Keep it buttoned, please
Yes, respect for religion is mandatory, why do you ask?
For the better part of 30 years, British Airways has operated a uniform policy without incident. The rules allow check-in staff and cabin crew to wear jewellery, but only underneath their shirts. There are many reasons for this, one of them being that people working at check-in have to lean over and tag bags. A necklace could easily get in the way…British Airways is at fault. For it is mishandling for a religious issue, betraying both its multicultural principles and a huge potential market. For, Ms Eweida not only has a strong argument of freedom of religious expression on her side, but also hundreds of millions of potential passengers. The 2001 census showed that 71.1 per cent of Britons identify themselves as Christians. According to Aquarius, a marketing consultancy focused on religious affairs, there are 2.1 billion people who call themselves Christian, by comparison with 1.1 billion who describe themselves as secular, non-religious, agnostic or atheist. The devout represent a powerful market: The Passion of the Christ has grossed $613 million at box offices worldwide…There are a growing number of Christians who feel threatened by secularism…By sticking to its guidelines on uniforms, BA is insensitively, perhaps unintentionally, appearing to use its professional code to make a secular case. People of faith expect not just tolerance, but respect. BA needs to show it.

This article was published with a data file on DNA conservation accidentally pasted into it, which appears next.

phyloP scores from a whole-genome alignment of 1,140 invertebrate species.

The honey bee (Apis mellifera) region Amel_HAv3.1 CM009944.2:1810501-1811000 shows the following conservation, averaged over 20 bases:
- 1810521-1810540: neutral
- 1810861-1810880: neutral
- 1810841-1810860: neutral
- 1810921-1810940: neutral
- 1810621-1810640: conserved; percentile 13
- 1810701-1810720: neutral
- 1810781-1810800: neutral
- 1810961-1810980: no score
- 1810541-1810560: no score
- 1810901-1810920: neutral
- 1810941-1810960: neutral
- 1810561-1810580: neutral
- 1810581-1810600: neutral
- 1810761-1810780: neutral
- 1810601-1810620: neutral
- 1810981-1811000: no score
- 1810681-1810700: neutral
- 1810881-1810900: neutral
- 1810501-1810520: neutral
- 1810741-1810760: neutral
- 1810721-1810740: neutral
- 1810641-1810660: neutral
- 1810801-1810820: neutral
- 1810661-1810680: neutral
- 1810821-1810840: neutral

Uh? BA has a longstanding and reasonable rule about external jewelry, which all in an instant turns out to be a violation of freedom of religious expression as well as a foolish flouting of the, um, hunger for a sight of external jewelry on the part of Christians, who are more numerous than atheists and who made Mel Gibson’s horrible sadism-porn flick a lot of money, therefore, BA is inthenthitive, and thus we see that ‘people of faith’ expect not just tolerance but ‘respect’ and therefore BA is obliged to show it. There’s a good knockdown argument for you!
No but seriously. What is this idea that people ‘expect’ ‘respect’ and that therefore everyone else ‘needs’ to give it to them? Why hasn’t that imbecilic and tiresome idea been nipped in the bud yet? People can expect anything and everything they like; that doesn’t oblige the rest of us to give it to them. I can sashay around the place announcing that I ‘expect’ everyone to fall down and knock their foreheads against the ground when I pass, but that doesn’t oblige them to oblige, does it. Expect away, ‘people of faith’, I don’t have to respect you unless you do something I consider respect-worthy. So get busy.